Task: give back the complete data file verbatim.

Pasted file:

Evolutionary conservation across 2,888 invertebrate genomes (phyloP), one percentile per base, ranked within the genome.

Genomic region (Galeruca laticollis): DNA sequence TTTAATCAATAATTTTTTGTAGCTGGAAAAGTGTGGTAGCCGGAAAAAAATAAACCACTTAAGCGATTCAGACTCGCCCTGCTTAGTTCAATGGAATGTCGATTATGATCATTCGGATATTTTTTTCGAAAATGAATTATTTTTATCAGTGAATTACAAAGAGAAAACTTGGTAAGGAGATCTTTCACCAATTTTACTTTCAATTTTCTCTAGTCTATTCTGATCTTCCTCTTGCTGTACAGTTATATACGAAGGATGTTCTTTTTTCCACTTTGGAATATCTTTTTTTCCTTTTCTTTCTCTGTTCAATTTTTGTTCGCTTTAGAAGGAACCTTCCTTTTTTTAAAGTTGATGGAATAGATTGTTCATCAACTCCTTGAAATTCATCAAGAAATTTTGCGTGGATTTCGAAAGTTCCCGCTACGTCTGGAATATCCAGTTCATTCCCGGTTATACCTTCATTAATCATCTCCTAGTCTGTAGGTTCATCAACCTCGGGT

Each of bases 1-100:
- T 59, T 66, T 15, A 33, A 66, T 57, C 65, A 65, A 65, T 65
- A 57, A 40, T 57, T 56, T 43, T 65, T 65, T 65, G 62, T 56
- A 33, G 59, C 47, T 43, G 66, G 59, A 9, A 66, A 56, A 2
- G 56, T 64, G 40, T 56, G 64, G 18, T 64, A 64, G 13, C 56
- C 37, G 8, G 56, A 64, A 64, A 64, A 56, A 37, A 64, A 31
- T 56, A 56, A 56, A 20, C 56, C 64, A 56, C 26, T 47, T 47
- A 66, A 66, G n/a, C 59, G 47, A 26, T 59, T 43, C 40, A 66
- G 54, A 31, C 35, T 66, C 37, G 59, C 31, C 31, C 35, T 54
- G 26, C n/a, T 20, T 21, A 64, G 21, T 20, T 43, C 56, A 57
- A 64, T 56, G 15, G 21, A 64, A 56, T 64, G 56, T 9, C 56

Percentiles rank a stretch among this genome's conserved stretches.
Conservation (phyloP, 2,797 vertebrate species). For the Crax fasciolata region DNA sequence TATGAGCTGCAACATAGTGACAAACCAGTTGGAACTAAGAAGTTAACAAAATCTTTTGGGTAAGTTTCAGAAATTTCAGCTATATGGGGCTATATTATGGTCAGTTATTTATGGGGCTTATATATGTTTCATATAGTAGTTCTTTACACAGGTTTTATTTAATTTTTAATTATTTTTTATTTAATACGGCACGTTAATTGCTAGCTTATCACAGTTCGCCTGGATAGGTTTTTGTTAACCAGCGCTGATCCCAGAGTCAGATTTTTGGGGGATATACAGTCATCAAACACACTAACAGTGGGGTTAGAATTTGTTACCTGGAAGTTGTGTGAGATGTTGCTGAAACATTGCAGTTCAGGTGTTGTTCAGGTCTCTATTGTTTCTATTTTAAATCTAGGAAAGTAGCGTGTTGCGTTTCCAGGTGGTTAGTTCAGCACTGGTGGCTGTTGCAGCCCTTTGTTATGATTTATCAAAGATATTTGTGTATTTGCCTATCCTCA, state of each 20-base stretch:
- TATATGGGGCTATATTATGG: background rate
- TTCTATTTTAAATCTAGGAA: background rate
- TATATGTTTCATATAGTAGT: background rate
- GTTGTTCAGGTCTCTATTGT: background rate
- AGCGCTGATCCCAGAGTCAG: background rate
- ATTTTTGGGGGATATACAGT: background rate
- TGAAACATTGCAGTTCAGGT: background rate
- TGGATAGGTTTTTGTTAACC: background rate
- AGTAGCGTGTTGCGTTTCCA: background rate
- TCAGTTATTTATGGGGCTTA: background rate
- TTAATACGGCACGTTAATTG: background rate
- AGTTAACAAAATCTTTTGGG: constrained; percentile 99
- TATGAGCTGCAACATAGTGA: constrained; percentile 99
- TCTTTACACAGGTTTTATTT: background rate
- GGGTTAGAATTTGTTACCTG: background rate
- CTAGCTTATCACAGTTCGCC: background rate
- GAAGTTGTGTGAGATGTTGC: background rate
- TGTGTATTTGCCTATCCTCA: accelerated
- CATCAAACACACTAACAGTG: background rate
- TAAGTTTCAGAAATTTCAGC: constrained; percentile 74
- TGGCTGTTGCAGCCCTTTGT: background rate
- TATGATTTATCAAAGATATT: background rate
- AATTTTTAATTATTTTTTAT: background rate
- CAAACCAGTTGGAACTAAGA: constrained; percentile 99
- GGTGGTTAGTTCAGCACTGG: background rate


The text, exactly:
Evolutionary conservation across 2,888 invertebrate genomes (phyloP), one percentile per base, ranked within the genome.

Genomic region (Galeruca laticollis): DNA sequence TTTAATCAATAATTTTTTGTAGCTGGAAAAGTGTGGTAGCCGGAAAAAAATAAACCACTTAAGCGATTCAGACTCGCCCTGCTTAGTTCAATGGAATGTCGATTATGATCATTCGGATATTTTTTTCGAAAATGAATTATTTTTATCAGTGAATTACAAAGAGAAAACTTGGTAAGGAGATCTTTCACCAATTTTACTTTCAATTTTCTCTAGTCTATTCTGATCTTCCTCTTGCTGTACAGTTATATACGAAGGATGTTCTTTTTTCCACTTTGGAATATCTTTTTTTCCTTTTCTTTCTCTGTTCAATTTTTGTTCGCTTTAGAAGGAACCTTCCTTTTTTTAAAGTTGATGGAATAGATTGTTCATCAACTCCTTGAAATTCATCAAGAAATTTTGCGTGGATTTCGAAAGTTCCCGCTACGTCTGGAATATCCAGTTCATTCCCGGTTATACCTTCATTAATCATCTCCTAGTCTGTAGGTTCATCAACCTCGGGT

Each of bases 1-100:
- T 59, T 66, T 15, A 33, A 66, T 57, C 65, A 65, A 65, T 65
- A 57, A 40, T 57, T 56, T 43, T 65, T 65, T 65, G 62, T 56
- A 33, G 59, C 47, T 43, G 66, G 59, A 9, A 66, A 56, A 2
- G 56, T 64, G 40, T 56, G 64, G 18, T 64, A 64, G 13, C 56
- C 37, G 8, G 56, A 64, A 64, A 64, A 56, A 37, A 64, A 31
- T 56, A 56, A 56, A 20, C 56, C 64, A 56, C 26, T 47, T 47
- A 66, A 66, G n/a, C 59, G 47, A 26, T 59, T 43, C 40, A 66
- G 54, A 31, C 35, T 66, C 37, G 59, C 31, C 31, C 35, T 54
- G 26, C n/a, T 20, T 21, A 64, G 21, T 20, T 43, C 56, A 57
- A 64, T 56, G 15, G 21, A 64, A 56, T 64, G 56, T 9, C 56

Percentiles rank a stretch among this genome's conserved stretches.
Conservation (phyloP, 2,797 vertebrate species). For the Crax fasciolata region DNA sequence TATGAGCTGCAACATAGTGACAAACCAGTTGGAACTAAGAAGTTAACAAAATCTTTTGGGTAAGTTTCAGAAATTTCAGCTATATGGGGCTATATTATGGTCAGTTATTTATGGGGCTTATATATGTTTCATATAGTAGTTCTTTACACAGGTTTTATTTAATTTTTAATTATTTTTTATTTAATACGGCACGTTAATTGCTAGCTTATCACAGTTCGCCTGGATAGGTTTTTGTTAACCAGCGCTGATCCCAGAGTCAGATTTTTGGGGGATATACAGTCATCAAACACACTAACAGTGGGGTTAGAATTTGTTACCTGGAAGTTGTGTGAGATGTTGCTGAAACATTGCAGTTCAGGTGTTGTTCAGGTCTCTATTGTTTCTATTTTAAATCTAGGAAAGTAGCGTGTTGCGTTTCCAGGTGGTTAGTTCAGCACTGGTGGCTGTTGCAGCCCTTTGTTATGATTTATCAAAGATATTTGTGTATTTGCCTATCCTCA, state of each 20-base stretch:
- TATATGGGGCTATATTATGG: background rate
- TTCTATTTTAAATCTAGGAA: background rate
- TATATGTTTCATATAGTAGT: background rate
- GTTGTTCAGGTCTCTATTGT: background rate
- AGCGCTGATCCCAGAGTCAG: background rate
- ATTTTTGGGGGATATACAGT: background rate
- TGAAACATTGCAGTTCAGGT: background rate
- TGGATAGGTTTTTGTTAACC: background rate
- AGTAGCGTGTTGCGTTTCCA: background rate
- TCAGTTATTTATGGGGCTTA: background rate
- TTAATACGGCACGTTAATTG: background rate
- AGTTAACAAAATCTTTTGGG: constrained; percentile 99
- TATGAGCTGCAACATAGTGA: constrained; percentile 99
- TCTTTACACAGGTTTTATTT: background rate
- GGGTTAGAATTTGTTACCTG: background rate
- CTAGCTTATCACAGTTCGCC: background rate
- GAAGTTGTGTGAGATGTTGC: background rate
- TGTGTATTTGCCTATCCTCA: accelerated
- CATCAAACACACTAACAGTG: background rate
- TAAGTTTCAGAAATTTCAGC: constrained; percentile 74
- TGGCTGTTGCAGCCCTTTGT: background rate
- TATGATTTATCAAAGATATT: background rate
- AATTTTTAATTATTTTTTAT: background rate
- CAAACCAGTTGGAACTAAGA: constrained; percentile 99
- GGTGGTTAGTTCAGCACTGG: background rate